To print this article, all you need is to be registered on Mondaq.com.

Click to Login as an existing user or Register so you can print this article.

Similar Articles
Relevancy Powered by MondaqAI
Fox Rothschild LLP
In association with
Related Topics
Similar Articles
Relevancy Powered by MondaqAI
Fox Rothschild LLP
Related Articles
Related Video
Up-coming Events Search
Font Size:
Mondaq on Twitter
Register for Access and our Free Biweekly Alert for
This service is completely free. Access 250,000 archived articles from 100+ countries and get a personalised email twice a week covering developments (and yes, our lawyers like to think you’ve read our Disclaimer).
Email Address
Company Name
Confirm Password
Mondaq Topics -- Select your Interests
 Law Performance
 Law Practice
 Media & IT
 Real Estate
 Wealth Mgt
Asia Pacific
European Union
Latin America
Middle East
United States
Worldwide Updates
Registration (you must scroll down to set your data preferences)

Mondaq Ltd requires you to register and provide information that personally identifies you, including your content preferences, for three primary purposes (full details of Mondaq’s use of your personal data can be found in our Privacy and Cookies Notice):

  • To allow you to personalize the Mondaq websites you are visiting to show content ("Content") relevant to your interests.
  • To enable features such as password reminder, news alerts, email a colleague, and linking from Mondaq (and its affiliate sites) to your website.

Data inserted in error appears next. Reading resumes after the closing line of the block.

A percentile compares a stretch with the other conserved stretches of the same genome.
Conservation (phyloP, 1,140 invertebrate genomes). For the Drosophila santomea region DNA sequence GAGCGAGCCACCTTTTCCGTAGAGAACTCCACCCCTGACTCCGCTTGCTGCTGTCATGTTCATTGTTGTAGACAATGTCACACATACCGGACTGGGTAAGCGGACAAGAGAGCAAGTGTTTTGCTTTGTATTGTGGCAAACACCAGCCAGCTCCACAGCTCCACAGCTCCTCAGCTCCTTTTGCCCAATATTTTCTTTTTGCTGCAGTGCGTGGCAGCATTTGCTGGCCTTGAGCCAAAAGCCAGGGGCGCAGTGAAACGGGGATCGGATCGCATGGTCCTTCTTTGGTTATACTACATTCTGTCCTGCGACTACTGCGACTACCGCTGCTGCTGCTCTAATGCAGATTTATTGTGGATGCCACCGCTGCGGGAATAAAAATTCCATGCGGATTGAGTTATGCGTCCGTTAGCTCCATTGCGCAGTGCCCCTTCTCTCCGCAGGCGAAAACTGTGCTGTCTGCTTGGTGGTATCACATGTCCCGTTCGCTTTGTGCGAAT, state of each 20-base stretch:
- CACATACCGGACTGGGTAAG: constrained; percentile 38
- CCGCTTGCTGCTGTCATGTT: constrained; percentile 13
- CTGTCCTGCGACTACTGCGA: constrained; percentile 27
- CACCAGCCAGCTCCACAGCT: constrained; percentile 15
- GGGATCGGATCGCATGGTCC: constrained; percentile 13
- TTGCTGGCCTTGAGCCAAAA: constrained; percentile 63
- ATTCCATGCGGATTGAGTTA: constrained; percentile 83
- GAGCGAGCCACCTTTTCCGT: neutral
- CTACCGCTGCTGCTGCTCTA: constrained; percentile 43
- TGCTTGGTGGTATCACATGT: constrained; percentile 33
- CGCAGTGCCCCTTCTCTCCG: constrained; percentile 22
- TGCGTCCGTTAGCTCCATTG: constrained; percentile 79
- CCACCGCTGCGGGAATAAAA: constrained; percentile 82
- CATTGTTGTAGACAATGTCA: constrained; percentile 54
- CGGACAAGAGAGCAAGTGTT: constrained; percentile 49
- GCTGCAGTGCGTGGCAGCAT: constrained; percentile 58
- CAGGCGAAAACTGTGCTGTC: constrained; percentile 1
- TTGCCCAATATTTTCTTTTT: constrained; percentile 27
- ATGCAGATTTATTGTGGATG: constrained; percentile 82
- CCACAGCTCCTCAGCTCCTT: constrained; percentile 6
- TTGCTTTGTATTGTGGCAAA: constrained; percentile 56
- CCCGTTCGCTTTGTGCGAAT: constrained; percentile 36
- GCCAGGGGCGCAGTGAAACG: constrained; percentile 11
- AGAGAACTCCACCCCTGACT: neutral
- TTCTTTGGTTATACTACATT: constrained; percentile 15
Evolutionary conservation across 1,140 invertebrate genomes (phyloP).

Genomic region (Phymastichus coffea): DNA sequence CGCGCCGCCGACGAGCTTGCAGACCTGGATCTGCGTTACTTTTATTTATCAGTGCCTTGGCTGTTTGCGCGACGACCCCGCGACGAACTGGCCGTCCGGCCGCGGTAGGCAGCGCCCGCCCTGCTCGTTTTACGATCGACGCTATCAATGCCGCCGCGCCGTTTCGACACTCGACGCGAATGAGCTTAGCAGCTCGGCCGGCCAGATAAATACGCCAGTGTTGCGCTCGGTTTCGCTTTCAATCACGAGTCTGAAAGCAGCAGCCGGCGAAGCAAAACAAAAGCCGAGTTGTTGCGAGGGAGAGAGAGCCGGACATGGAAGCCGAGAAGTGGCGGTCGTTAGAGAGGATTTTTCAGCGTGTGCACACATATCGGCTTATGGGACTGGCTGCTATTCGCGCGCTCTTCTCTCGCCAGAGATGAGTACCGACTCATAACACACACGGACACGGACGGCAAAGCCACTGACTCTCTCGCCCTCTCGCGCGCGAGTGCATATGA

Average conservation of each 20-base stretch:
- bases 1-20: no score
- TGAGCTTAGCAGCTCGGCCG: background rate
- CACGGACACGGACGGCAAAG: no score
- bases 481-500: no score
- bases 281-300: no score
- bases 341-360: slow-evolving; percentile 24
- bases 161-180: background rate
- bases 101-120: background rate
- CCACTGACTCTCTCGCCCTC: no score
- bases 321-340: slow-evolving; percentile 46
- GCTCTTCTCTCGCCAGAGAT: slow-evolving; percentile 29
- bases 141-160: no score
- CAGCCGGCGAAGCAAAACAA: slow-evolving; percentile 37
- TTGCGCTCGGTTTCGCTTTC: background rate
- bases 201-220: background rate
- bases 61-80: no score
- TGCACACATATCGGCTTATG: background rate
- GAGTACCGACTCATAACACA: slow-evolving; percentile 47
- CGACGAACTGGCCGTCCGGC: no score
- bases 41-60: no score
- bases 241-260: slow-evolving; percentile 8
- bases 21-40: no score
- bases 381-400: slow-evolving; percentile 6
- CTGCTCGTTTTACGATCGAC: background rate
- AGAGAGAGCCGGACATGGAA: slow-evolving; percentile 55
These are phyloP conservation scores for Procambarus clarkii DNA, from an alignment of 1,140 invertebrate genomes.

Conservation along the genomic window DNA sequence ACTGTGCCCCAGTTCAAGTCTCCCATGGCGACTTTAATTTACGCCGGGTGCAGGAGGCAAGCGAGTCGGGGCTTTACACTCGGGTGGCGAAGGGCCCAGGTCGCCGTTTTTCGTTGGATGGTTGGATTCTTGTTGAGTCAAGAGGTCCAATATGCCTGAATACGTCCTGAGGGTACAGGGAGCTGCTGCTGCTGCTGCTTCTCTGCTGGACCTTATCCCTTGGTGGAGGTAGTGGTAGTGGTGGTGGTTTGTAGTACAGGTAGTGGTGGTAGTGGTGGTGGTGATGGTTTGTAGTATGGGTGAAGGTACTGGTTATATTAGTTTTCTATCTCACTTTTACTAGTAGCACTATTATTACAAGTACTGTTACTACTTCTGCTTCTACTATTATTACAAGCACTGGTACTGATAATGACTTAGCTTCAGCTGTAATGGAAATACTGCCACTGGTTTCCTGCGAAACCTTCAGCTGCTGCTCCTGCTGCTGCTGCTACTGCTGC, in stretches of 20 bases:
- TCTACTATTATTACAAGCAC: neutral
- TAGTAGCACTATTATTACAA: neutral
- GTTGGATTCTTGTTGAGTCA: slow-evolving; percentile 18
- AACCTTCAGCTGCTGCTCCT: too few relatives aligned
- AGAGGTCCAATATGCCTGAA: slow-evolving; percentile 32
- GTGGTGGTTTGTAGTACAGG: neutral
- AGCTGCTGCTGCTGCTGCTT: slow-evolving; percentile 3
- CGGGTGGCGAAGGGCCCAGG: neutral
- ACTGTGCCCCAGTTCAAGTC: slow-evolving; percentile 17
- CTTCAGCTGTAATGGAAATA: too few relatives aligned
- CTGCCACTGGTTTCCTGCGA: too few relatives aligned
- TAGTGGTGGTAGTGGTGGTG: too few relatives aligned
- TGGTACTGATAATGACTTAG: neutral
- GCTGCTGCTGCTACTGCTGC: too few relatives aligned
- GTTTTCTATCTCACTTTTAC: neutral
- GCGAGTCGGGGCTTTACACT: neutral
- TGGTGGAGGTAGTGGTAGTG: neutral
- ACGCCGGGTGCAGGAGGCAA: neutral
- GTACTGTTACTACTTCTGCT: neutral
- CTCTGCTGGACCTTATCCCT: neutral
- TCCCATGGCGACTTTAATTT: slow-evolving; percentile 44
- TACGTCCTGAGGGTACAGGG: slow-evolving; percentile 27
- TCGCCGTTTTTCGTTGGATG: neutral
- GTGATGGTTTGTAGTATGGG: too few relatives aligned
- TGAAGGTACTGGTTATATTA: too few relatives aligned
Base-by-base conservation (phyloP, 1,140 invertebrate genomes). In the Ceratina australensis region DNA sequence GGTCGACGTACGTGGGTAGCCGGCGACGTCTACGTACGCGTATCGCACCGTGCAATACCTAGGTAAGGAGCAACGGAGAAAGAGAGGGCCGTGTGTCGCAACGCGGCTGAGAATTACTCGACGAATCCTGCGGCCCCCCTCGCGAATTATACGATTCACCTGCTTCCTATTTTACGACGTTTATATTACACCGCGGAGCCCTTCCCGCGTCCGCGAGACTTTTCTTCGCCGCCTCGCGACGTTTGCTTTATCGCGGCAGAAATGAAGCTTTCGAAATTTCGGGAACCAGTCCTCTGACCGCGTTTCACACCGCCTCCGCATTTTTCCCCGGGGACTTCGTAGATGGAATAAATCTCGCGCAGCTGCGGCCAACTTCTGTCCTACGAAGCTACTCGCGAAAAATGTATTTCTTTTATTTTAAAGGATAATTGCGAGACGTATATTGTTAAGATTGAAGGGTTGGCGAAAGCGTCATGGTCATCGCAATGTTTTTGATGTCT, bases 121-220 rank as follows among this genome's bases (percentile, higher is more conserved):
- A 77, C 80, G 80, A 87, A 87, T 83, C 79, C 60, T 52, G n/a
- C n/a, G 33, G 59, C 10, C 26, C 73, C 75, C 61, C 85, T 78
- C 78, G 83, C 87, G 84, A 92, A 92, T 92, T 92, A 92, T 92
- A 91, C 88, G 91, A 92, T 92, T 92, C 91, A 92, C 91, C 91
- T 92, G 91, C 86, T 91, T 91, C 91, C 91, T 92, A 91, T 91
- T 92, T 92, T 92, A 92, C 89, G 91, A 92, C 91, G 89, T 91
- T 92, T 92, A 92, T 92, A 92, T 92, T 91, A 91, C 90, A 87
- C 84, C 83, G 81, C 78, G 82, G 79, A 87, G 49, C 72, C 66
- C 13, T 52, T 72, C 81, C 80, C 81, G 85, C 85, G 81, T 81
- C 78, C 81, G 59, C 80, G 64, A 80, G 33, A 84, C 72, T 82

• To produce demographic feedback for our content providers ("Contributors") who contribute Content for free for your use.

Mondaq hopes that our registered users will support us in maintaining our free to view business model by consenting to our use of your personal data as described below.

Mondaq has a "free to view" business model. Our services are paid for by Contributors in exchange for Mondaq providing them with access to information about who accesses their content. Once personal data is transferred to our Contributors they become a data controller of this personal data. They use it to measure the response that their articles are receiving, as a form of market research. They may also use it to provide Mondaq users with information about their products and services.

Details of each Contributor to which your personal data will be transferred is clearly stated within the Content that you access. For full details of how this Contributor will use your personal data, you should review the Contributor’s own Privacy Notice.

Please indicate your preference below:

Yes, I am happy to support Mondaq in maintaining its free to view business model by agreeing to allow Mondaq to share my personal data with Contributors whose Content I access
No, I do not want Mondaq to share my personal data with Contributors

Also please let us know whether you are happy to receive communications promoting products and services offered by Mondaq:

Yes, I am happy to received promotional communications from Mondaq
No, please do not send me promotional communications from Mondaq
Terms & Conditions

Mondaq.com (the Website) is owned and managed by Mondaq Ltd (Mondaq). Mondaq grants you a non-exclusive, revocable licence to access the Website and associated services, such as the Mondaq News Alerts (Services), subject to and in consideration of your compliance with the following terms and conditions of use (Terms). Your use of the Website and/or Services constitutes your agreement to the Terms. Mondaq may terminate your use of the Website and Services if you are in breach of these Terms or if Mondaq decides to terminate the licence granted hereunder for any reason whatsoever.